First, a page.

A Borderline Concern

I wish that I could sit and write, when depressed. It’s a sort of altered, dreamlike state, a place that cannot be captured when in a ‘right’ mind. It might also be a self-absorbed, self-pitying place, one that produces writing that sends me screaming from the room. But you have insights, in those moments. As with dreams, they tend to disappear.


It’s often like a low cloud, in my head. Something pressing down, from above. A sensation of being dead from the neck up. Sometimes I run the well-water over my head, straight out of the faucet, and have a sense that the demon is fleeing the cold. You would too, especially about now. I figure it works along the lines of shock-therapy, but less messy.

I find it extremely helpful to know when I’m depressed. That’s almost impossible to explain. The thing comes over you, and you become this other person. You don’t know that you’ve changed, you just know that this is your current existence. You remember every bad thing, every bad word, every moment of abandonment, and it’s on you at once. You don’t know that you’re in a different place, you just know that all these things are somehow happening right now, and how do you make it stop? That’s the bad question. I never used to ask that question, but things change with age. The general sense of worthlessness becomes more specific. The feeling that you would not be missed becomes stronger, less reasoning. But knowing.. that’s the trick. It’s like knowing that you’re having a dream, and pulling yourself out of the bad place. Tricky, but not impossible.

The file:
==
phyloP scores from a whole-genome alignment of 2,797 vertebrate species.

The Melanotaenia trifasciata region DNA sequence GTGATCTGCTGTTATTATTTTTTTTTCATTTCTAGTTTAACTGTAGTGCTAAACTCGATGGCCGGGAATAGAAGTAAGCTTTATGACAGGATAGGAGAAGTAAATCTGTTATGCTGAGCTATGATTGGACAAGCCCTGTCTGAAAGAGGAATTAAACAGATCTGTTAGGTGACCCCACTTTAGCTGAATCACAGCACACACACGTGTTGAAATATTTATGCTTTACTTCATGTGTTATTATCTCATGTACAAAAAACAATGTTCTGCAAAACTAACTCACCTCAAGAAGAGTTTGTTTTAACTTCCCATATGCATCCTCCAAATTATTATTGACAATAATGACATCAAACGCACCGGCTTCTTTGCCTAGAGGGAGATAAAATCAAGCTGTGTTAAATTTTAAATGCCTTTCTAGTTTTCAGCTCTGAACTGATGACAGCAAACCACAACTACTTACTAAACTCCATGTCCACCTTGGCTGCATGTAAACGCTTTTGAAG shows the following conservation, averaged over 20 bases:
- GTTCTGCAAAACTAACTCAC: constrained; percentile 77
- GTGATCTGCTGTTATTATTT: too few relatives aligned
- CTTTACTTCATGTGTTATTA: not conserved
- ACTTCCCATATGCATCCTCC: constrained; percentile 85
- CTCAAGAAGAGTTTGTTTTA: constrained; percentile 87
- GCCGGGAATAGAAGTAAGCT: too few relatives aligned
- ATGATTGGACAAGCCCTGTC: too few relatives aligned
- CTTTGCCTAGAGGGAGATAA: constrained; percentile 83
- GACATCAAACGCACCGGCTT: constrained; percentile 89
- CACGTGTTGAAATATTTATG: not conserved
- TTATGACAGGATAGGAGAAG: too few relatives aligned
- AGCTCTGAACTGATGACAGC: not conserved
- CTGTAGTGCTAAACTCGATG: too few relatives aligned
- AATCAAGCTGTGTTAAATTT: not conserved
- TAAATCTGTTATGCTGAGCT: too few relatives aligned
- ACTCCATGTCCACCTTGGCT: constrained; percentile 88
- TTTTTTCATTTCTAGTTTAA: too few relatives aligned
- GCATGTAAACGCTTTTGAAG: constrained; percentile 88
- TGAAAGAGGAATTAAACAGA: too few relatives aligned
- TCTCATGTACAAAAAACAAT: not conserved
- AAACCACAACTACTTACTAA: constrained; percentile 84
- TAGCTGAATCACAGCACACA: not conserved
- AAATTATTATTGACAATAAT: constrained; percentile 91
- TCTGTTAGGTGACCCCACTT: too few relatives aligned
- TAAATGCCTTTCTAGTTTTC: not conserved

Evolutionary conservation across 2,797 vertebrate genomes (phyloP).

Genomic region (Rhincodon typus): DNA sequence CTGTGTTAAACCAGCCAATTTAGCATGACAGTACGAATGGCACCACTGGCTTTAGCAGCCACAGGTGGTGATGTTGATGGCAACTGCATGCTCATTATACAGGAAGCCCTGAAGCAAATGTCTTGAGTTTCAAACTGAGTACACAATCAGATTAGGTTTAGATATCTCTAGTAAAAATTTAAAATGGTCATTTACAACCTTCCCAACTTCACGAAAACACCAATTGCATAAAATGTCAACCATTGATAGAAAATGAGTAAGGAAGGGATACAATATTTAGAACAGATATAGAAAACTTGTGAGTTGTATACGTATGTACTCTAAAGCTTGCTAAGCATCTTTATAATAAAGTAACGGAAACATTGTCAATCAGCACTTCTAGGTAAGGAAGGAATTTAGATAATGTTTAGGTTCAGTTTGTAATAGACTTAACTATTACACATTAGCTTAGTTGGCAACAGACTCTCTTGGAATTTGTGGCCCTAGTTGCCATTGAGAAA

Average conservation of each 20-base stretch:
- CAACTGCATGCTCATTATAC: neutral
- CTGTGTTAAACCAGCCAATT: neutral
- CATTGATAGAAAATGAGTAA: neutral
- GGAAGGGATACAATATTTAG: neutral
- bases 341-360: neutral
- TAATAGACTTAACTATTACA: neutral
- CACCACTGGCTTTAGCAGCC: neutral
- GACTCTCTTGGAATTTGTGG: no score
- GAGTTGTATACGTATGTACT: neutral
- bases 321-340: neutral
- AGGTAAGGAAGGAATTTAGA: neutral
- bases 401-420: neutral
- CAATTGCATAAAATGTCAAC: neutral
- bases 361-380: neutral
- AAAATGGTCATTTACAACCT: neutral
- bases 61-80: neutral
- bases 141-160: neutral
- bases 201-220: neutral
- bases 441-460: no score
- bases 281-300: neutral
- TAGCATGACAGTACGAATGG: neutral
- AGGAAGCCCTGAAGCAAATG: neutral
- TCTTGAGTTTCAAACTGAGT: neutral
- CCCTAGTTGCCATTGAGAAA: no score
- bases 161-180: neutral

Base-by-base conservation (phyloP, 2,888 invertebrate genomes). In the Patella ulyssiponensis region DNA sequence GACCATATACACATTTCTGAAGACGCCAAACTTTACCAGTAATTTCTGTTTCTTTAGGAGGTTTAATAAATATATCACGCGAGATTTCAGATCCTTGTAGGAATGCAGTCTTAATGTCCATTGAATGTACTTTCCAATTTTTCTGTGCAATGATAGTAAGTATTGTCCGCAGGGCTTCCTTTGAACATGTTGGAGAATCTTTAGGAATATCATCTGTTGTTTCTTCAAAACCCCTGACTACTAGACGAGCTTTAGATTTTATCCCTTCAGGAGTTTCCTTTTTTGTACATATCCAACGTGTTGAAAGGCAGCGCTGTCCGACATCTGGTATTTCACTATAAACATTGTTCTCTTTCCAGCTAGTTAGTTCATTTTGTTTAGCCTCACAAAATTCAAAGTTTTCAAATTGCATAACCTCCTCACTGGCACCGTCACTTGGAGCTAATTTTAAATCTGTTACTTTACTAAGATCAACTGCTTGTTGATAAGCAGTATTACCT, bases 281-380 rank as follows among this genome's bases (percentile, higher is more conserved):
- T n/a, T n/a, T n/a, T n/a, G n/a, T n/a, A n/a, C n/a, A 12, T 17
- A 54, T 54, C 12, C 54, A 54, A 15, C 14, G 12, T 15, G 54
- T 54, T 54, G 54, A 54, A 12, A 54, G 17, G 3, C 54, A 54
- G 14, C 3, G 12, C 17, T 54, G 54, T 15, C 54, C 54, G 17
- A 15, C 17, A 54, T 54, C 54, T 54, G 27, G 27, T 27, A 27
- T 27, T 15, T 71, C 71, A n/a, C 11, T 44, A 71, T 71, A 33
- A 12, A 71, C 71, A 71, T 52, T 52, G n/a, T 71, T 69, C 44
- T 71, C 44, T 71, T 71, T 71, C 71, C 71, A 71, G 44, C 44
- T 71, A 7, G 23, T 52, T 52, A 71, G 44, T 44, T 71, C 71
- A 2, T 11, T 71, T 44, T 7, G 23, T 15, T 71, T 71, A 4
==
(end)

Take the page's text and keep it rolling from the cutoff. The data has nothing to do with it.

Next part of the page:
On the last go-round, I had the idea to rate my moods, on a scale of 1-10.  Do it every day, as a regular thing.  Sometimes just being conscious enough to say “How do I feel?” or “Is this happening?” is enough to jog me out of that place. It’s strange to think about the times that I’ve been there, stopped to think about it, and it went away. Or I was able to see it differently, at least until it passed. Part of you doesn’t want to think that you have that much control, because it translates into “fault”. Especially when you’re in the mood, and nothing makes sense. It’s not your fault when you have a bad dream, and it’s not your fault for not knowing how to stop it. You just have to figure it out, somehow.

A less-exciting lesson I’ve learned is to avoid stimulants.  Caffeine, cold meds..the epinephrine in the shot at a dentist..all bad. It’s up, it’s down, it’s ugly. It also varies from person-to-person, and I’m no expert. Aside from the last 41 years, of course.

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Conservative. Not beholden to a network or a media complex. Not that anyone's asked. ;-)

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